After successfully launching in Barcelona this summer, Scoot is expanding this month to its third marquee city: Santiago, Chile.
Fresh on the heels of being awarded a pilot permit to operate kick scooters in San Francisco, Scoot has been invited by Joaquín Lavín, the Mayor of Las Condes, Santiago de Chile, to bring their service to his municipality.
“We are excited for this new means of public transportation entering Chile. This pilot program will be available in the popular business district of Las Condes, where short trips are common. We look forward to people trying this new service and integrating it into their lives. This is a great opportunity for people to get out of their cars and reduce their environmental impact,” said Joaquín Lavín, Mayor of Las Condes.
The pilot program in Las Condes allows Scoot to operate a fleet of shared electric kick scooters across the district, growing to 500 scooters throughout the pilot. In partnership with the Mayor, Scoot is entering Santiago as the first city in Chile to operate shared electric kick scooters.
“Scoot is searching the world for the cities that are most ready to lead the transformation from a private, combustion past to a shared, electric future. Like Scoot’s other successful cities of San Francisco and Barcelona, Las Condes in Santiago is one of these leaders. We are here to support that leadership and bring to Santiago all the benefits of fast, affordable, electric mobility,” said Michael Keating, Founder and CEO.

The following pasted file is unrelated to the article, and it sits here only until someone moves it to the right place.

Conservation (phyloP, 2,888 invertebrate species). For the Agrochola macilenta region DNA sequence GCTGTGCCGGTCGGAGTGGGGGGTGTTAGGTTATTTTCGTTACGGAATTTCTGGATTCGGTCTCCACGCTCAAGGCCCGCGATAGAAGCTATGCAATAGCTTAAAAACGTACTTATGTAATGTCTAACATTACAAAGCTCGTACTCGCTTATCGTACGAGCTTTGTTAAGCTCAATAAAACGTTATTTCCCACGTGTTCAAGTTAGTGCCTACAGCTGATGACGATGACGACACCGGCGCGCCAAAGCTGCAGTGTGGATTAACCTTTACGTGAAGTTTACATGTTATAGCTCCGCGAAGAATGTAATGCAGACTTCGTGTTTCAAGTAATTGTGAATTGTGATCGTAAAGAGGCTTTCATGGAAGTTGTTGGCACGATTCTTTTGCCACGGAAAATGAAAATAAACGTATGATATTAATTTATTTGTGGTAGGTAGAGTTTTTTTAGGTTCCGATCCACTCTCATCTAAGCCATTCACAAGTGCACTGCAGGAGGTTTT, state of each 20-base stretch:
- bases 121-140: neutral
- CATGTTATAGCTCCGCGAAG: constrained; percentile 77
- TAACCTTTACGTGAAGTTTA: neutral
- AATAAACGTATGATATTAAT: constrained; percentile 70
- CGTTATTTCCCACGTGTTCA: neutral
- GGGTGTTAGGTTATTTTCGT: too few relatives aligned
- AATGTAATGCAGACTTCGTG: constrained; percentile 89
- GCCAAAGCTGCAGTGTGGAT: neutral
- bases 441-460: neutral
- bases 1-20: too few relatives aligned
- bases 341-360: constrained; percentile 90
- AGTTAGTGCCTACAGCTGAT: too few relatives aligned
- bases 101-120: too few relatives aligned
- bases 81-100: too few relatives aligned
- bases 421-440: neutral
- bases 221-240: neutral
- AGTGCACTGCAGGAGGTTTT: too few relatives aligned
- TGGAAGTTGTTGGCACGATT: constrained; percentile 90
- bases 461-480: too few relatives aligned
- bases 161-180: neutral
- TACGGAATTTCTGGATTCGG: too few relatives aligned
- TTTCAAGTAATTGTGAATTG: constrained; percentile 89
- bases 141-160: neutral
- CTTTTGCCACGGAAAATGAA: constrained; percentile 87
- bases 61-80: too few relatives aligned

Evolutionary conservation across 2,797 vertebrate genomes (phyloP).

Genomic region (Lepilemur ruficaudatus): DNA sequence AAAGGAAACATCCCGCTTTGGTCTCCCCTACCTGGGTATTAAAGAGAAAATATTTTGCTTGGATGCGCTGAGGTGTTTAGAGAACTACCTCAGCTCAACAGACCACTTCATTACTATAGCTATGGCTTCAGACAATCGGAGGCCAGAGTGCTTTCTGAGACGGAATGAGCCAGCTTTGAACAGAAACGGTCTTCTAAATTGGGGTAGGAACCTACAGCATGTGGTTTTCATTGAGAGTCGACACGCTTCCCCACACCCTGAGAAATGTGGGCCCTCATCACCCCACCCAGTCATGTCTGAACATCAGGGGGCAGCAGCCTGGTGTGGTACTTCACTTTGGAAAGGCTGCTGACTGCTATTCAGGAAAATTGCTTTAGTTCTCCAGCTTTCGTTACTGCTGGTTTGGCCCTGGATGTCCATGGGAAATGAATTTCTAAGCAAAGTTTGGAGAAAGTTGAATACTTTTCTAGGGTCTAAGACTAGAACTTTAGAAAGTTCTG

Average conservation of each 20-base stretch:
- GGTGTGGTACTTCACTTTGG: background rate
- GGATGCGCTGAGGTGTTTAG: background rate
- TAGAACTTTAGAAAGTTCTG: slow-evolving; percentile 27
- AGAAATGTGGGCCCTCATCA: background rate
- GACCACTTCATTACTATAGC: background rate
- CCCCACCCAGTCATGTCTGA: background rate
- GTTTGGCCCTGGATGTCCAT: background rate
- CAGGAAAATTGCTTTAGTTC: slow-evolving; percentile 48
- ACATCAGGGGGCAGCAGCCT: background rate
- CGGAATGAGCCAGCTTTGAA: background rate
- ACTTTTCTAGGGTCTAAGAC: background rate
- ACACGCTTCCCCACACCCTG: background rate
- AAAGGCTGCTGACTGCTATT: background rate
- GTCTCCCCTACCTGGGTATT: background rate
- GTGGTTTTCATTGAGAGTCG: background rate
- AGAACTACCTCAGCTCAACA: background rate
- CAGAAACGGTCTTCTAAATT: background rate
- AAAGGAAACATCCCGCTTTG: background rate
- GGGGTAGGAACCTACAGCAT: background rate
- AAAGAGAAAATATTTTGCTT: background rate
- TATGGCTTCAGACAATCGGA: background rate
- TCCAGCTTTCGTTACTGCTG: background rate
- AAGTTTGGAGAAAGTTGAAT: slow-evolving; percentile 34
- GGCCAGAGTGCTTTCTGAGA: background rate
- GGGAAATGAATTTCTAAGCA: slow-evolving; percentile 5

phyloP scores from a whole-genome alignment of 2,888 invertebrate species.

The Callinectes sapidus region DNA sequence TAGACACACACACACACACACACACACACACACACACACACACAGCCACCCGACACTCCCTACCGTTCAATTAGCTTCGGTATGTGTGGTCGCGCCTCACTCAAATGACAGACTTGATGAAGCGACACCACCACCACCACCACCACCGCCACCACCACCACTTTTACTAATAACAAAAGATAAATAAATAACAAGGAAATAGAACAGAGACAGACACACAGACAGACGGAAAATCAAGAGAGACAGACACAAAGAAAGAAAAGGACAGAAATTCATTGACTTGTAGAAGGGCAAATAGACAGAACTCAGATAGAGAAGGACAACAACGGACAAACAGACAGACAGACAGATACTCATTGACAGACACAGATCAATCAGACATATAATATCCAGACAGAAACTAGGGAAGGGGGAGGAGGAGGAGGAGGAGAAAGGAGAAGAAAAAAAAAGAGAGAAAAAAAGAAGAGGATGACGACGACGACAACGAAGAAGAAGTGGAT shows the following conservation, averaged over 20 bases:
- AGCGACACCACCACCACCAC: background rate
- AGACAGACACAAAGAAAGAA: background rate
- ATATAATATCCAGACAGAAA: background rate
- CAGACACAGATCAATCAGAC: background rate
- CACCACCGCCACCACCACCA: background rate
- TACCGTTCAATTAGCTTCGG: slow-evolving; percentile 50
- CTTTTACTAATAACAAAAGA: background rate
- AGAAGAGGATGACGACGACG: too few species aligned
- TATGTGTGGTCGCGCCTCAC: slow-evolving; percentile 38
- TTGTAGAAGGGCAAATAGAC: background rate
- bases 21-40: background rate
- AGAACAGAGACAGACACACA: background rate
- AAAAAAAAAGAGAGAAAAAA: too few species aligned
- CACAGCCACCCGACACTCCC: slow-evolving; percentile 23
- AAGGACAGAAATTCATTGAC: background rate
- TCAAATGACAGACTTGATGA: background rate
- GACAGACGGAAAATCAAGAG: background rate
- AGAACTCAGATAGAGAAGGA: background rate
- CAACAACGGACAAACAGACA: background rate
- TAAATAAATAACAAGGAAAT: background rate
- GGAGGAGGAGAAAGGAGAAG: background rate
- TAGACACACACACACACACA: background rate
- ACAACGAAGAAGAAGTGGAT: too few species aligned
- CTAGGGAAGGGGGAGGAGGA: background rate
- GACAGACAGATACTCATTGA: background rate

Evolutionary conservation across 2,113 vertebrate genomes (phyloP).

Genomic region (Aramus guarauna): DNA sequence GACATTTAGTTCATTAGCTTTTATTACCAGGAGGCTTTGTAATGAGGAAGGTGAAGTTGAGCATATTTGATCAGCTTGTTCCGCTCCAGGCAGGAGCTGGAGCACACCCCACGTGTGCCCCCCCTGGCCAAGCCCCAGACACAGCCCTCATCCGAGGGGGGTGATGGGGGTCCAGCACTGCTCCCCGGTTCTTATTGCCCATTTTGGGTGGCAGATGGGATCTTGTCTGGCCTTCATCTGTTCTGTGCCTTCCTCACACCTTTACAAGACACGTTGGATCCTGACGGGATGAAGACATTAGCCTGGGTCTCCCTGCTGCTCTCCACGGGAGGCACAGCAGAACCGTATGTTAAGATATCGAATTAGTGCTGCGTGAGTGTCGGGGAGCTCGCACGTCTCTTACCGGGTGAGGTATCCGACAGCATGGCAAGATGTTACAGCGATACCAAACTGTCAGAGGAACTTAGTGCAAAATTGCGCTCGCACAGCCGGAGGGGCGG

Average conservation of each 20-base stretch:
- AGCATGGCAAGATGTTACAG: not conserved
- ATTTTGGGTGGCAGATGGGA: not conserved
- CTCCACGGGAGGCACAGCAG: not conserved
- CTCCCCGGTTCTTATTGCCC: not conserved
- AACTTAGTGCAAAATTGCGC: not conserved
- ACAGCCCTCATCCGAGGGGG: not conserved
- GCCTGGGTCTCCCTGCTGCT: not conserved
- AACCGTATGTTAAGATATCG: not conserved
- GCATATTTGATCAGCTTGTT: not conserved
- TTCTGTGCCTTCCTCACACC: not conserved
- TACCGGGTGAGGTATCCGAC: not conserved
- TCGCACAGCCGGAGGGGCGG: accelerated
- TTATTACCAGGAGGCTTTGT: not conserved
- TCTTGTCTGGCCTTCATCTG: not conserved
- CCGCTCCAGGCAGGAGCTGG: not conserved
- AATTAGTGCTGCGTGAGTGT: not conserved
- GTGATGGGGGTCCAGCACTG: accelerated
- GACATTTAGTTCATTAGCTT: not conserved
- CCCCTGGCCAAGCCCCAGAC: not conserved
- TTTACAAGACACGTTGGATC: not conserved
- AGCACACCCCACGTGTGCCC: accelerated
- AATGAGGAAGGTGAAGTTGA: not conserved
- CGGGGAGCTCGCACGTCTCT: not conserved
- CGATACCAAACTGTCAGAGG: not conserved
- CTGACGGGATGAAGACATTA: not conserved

A key to Scoot’s growth strategy is a devotion to providing a superior service. Scoot believes that all cities will have shared light electric vehicles (LEVs) providing fast, fun and affordable transportation options for the city’s residents. Some cities will be ready for shared LEVs sooner than others, and will embrace them at different rates. Launching Scoot in cities like Santiago is important because those cities will prove to the rest of the world that shared EVs are the future.
“Scoot’s launch in Santiago, Chile will set an example of how impactful shared LEVs can be. They reduce air pollution, make streets safer, keep money in the local economy, and make all mobility more affordable,” said Gonzalo Cortez, General Manager for Santiago.